The dollar held steady versus its peers on Tuesday, hovering close to its 2019 high as U.S.-Sino trade tensions and global growth worries underpinned the greenback’s safe-haven appeal. “The dollar is benefiting from the investor nervousness around the trade talks,” said Sim Moh Siong, currency strategist at Bank of Singapore. The dollar index was steady at 97.04, after advancing 0.45 percent in the previous session, its largest percentage gain since Jan. 24. The single currency was relatively un
Trade friction, growth worries keep dollar near 2019 highs Cached Page below :
Company: cnbc, Activity: cnbc, Date: 2019-02-12  Authors: matt cardy, getty images
Keywords: news, cnbc, companies, highs, worries, central, friction, steady, euro, growth, talks, global, currency, near, week, trade, bank, dollar, 2019


Trade friction, growth worries keep dollar near 2019 highs

The dollar held steady versus its peers on Tuesday, hovering close to its 2019 high as U.S.-Sino trade tensions and global growth worries underpinned the greenback’s safe-haven appeal.

Investors are focusing on high level trade talks in China this week where Washington is expected to keep pressing Beijing on long-standing demands that it make sweeping structural reforms to protect American companies’ intellectual property, to end policies aimed at forcing the transfer of technology to Chinese companies, and curb industrial subsidies.

“The dollar is benefiting from the investor nervousness around the trade talks,” said Sim Moh Siong, currency strategist at Bank of Singapore.

“Beyond its safe haven appeal, the dollar is still the highest-yielding currency in the developed world and with all major central banks turning dovish, the greenback seems relatively attractive.”

This week’s talks come as the world’s two largest economies try to hammer out a deal before a March 1 deadline, after which U.S. tariffs on $200 billion worth of Chinese imports are scheduled to increase to 25 percent from 10 percent.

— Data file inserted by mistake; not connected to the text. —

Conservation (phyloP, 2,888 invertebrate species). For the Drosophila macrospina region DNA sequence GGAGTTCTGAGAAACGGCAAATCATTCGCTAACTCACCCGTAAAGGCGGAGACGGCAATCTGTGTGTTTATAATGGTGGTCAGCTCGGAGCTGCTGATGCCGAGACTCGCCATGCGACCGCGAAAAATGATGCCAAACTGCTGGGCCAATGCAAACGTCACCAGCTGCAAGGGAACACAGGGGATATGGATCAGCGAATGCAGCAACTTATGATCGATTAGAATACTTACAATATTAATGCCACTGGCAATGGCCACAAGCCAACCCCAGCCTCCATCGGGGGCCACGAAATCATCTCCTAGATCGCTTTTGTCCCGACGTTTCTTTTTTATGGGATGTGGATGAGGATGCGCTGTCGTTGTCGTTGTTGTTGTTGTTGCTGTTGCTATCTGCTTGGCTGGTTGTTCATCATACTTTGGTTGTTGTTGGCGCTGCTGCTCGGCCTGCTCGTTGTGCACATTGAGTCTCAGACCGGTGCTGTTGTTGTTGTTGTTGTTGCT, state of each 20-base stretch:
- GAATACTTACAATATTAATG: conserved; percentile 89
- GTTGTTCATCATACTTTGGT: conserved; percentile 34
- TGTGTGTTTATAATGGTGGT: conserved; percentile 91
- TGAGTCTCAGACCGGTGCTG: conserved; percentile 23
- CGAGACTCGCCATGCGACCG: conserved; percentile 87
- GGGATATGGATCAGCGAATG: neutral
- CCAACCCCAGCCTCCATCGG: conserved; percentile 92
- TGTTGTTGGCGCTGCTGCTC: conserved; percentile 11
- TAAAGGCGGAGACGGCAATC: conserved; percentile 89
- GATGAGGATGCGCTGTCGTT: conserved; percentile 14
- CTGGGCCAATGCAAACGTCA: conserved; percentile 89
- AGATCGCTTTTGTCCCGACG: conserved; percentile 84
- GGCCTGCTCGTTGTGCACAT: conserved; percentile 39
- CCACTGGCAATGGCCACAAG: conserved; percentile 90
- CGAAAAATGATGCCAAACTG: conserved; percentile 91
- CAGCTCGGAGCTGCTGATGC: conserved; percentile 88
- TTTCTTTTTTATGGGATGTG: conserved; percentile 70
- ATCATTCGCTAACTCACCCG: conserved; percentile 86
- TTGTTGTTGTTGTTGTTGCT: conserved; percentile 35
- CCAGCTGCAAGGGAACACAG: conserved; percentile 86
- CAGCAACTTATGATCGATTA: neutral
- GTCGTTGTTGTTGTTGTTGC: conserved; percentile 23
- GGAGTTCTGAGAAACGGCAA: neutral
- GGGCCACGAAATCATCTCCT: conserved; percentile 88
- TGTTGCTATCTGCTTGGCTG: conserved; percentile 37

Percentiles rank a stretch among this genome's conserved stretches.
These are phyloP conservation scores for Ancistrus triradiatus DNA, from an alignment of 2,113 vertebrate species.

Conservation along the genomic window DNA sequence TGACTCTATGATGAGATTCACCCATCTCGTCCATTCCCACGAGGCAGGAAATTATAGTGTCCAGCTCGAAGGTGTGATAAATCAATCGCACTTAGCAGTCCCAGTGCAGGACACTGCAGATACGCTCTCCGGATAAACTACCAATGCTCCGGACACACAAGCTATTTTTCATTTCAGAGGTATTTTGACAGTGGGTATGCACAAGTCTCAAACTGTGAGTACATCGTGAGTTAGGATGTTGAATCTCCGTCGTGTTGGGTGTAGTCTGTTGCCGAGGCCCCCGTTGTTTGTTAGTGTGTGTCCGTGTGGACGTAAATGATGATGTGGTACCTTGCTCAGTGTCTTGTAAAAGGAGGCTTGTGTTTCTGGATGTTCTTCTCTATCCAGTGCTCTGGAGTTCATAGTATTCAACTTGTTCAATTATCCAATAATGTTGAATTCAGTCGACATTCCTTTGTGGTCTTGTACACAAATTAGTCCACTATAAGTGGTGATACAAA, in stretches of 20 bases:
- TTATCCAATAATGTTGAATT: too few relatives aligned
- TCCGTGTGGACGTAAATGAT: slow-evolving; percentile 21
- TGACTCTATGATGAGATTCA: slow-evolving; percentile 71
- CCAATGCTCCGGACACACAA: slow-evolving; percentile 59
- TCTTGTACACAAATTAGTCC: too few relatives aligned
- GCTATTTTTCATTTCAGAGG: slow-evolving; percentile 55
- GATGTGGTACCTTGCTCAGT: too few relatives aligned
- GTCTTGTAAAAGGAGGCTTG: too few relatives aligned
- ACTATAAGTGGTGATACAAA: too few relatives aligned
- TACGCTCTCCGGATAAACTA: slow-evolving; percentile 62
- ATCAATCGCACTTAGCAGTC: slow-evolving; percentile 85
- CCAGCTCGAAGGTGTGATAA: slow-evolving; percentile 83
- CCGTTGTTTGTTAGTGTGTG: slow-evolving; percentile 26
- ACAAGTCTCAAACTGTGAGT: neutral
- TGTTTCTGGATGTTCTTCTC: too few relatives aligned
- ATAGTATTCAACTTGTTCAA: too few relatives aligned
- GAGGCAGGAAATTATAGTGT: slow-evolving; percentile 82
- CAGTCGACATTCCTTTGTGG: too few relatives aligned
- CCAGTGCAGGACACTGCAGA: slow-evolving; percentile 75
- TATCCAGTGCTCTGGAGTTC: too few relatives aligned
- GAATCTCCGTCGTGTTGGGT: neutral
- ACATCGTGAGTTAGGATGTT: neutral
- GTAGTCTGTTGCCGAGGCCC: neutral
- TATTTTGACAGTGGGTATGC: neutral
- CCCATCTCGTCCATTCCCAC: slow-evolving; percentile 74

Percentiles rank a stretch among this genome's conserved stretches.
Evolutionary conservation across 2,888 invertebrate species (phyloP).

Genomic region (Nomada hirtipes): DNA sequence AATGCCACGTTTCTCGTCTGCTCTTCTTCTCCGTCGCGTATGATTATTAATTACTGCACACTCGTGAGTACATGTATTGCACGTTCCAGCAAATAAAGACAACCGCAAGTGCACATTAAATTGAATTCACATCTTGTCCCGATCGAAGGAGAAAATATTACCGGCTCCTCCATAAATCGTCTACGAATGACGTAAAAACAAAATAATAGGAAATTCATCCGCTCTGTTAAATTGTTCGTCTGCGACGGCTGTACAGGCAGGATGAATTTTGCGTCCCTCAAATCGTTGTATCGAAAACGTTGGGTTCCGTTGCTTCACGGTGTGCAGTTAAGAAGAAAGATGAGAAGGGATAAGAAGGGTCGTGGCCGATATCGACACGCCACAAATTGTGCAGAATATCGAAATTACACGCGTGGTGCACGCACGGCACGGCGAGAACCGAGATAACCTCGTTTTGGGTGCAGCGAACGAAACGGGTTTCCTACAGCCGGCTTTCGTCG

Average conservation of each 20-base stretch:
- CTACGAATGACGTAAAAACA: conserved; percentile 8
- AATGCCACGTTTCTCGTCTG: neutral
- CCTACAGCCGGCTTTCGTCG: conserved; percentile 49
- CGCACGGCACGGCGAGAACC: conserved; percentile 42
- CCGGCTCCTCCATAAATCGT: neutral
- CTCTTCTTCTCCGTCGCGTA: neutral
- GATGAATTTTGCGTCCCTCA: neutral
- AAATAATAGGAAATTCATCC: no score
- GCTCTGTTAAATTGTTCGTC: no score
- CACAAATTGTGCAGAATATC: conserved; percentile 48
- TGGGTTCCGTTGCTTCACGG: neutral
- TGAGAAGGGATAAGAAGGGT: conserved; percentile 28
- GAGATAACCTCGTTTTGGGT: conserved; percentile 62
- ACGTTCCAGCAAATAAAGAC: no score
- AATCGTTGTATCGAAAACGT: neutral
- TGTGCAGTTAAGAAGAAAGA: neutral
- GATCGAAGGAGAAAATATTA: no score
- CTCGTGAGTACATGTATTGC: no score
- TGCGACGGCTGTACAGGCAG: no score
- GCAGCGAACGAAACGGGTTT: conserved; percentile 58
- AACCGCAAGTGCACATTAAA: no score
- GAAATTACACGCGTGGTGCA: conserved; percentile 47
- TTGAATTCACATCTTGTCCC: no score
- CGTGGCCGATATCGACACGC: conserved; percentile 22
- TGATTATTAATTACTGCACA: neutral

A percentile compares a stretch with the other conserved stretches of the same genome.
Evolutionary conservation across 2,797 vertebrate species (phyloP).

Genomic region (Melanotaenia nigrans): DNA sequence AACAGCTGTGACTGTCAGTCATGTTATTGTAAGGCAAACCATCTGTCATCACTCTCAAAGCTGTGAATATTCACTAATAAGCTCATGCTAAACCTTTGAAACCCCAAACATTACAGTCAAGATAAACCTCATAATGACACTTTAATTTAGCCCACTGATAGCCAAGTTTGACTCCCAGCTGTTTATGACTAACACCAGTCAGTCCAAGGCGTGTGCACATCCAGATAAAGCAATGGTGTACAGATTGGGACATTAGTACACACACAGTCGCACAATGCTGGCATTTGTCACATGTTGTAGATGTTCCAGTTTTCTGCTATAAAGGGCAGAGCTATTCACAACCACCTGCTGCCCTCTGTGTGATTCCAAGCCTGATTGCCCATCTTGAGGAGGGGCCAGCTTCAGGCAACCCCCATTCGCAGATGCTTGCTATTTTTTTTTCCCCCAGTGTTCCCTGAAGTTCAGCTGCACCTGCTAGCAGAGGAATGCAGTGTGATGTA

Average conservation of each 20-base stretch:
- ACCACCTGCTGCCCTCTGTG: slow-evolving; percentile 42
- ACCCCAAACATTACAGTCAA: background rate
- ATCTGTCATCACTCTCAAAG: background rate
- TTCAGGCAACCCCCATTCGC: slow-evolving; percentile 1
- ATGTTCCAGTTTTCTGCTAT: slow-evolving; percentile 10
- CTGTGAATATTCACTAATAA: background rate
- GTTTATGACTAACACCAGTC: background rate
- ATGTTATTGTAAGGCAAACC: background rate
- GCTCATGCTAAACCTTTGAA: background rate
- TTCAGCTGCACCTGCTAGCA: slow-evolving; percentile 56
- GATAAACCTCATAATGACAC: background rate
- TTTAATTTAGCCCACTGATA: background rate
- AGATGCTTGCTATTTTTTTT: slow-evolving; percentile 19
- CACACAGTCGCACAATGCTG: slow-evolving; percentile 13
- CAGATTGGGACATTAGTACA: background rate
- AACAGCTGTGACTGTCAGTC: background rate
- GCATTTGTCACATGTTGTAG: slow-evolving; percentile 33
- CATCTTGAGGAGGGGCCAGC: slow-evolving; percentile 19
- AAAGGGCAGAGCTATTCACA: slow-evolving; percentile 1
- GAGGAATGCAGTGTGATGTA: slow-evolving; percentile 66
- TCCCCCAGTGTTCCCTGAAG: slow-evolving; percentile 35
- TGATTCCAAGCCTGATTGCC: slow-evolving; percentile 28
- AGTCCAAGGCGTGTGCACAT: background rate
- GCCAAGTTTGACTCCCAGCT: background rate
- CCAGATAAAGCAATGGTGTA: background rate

Financial markets have been roiled by the trade tensions over the past year, with business sentiment taking a hit around the world as the fallout of the .S.-China dispute disrupted factory activity and hurt global growth.

The greenback rose 0.1 percent against the yen to 110.47 and was a touch higher versus the Swiss franc at 1.0040.

The dollar index was steady at 97.04, after advancing 0.45 percent in the previous session, its largest percentage gain since Jan. 24. The index has risen for eight straight sessions, mainly thanks to a tumbling euro, which has the largest weighting in the index.

The single currency was relatively unchanged at $1.1278 in Asian trade, having lost nearly half a percent on Monday. The euro has weakened for six consecutive sessions, and traders expect further losses now that the crucial psychological support of $1.13 has been broken.

“The next level of support for EUR/USD is the November low of 1.1215 which should be tested quickly,” said Kathy Lien, managing director of currency strategy at BK Asset Management.

The European Central Bank is expected to maintain a highly accommodative monetary policy this year as growth slows in the euro zone and inflation stays low. Last week, the European Commission sharply cut its forecasts for euro zone growth for this year and next.

Investors are expecting stimulus from the ECB in the form of a cheap loan scheme for banks in the coming months.

Elsewhere, sterling was 0.15 percent firmer at $1.2869, after tumbling 0.75 percent in the previous session. Analysts expect the British pound to remain volatile due to the uncertainty surrounding Brexit.

The British parliament is set to hold a debate on Brexit on Feb. 14 where Prime Minister Theresa May is seeking changes to her deal with Brussels after it was rejected by a record majority in parliament last month.

The Australian dollar, often considered a gauge of global risk appetite, gained around 0.3 percent to $0.7083 as risk sentiment improved on expectations that U.S. lawmakers had reached a tentative deal on border security funding that would avert another partial government shutdown due to start on Saturday.

Traders expect the Aussie to remain under pressure after Reserve Bank of Australia Governor Philip Lowe tempered a long-held tightening bias last week, saying an easing might be just as likely as a hike.

The kiwi dollar was steady at $0.6730. New Zealand’s central bank is expected to leave interest rates unchanged at its policy meeting on Wednesday but may adopt a more dovish tone and cut forecasts, in line with other major central banks as rising global economic risks cloud the outlook.


Company: cnbc, Activity: cnbc, Date: 2019-02-12  Authors: matt cardy, getty images
Keywords: news, cnbc, companies, highs, worries, central, friction, steady, euro, growth, talks, global, currency, near, week, trade, bank, dollar, 2019


Home Forums

    • Forum
    • Topics
    • Posts
    • Last Post